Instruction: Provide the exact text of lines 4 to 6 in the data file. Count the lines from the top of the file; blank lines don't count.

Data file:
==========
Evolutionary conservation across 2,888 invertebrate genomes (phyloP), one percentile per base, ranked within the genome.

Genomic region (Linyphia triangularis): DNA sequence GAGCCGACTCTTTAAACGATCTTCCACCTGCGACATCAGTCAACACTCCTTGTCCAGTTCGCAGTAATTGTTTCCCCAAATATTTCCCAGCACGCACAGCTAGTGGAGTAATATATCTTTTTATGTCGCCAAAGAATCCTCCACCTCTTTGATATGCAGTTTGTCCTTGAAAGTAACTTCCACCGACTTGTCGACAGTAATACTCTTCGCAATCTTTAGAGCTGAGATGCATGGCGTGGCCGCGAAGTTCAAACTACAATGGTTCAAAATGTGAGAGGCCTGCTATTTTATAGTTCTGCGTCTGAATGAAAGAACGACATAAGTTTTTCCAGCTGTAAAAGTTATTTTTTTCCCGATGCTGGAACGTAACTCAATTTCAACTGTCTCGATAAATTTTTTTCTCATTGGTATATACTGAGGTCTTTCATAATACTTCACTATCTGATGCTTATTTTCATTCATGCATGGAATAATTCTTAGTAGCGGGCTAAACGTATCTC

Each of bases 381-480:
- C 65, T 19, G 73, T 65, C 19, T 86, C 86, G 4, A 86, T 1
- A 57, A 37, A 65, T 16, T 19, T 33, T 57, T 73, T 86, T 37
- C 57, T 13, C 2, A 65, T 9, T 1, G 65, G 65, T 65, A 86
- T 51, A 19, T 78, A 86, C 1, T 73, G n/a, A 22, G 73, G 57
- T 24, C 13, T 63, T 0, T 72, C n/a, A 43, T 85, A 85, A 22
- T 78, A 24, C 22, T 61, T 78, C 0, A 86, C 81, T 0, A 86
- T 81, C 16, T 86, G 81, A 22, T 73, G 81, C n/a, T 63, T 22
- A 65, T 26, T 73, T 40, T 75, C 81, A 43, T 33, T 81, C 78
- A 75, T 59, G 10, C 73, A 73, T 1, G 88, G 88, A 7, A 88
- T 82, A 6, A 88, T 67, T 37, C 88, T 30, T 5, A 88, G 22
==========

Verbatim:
- C 65, T 19, G 73, T 65, C 19, T 86, C 86, G 4, A 86, T 1
- A 57, A 37, A 65, T 16, T 19, T 33, T 57, T 73, T 86, T 37
- C 57, T 13, C 2, A 65, T 9, T 1, G 65, G 65, T 65, A 86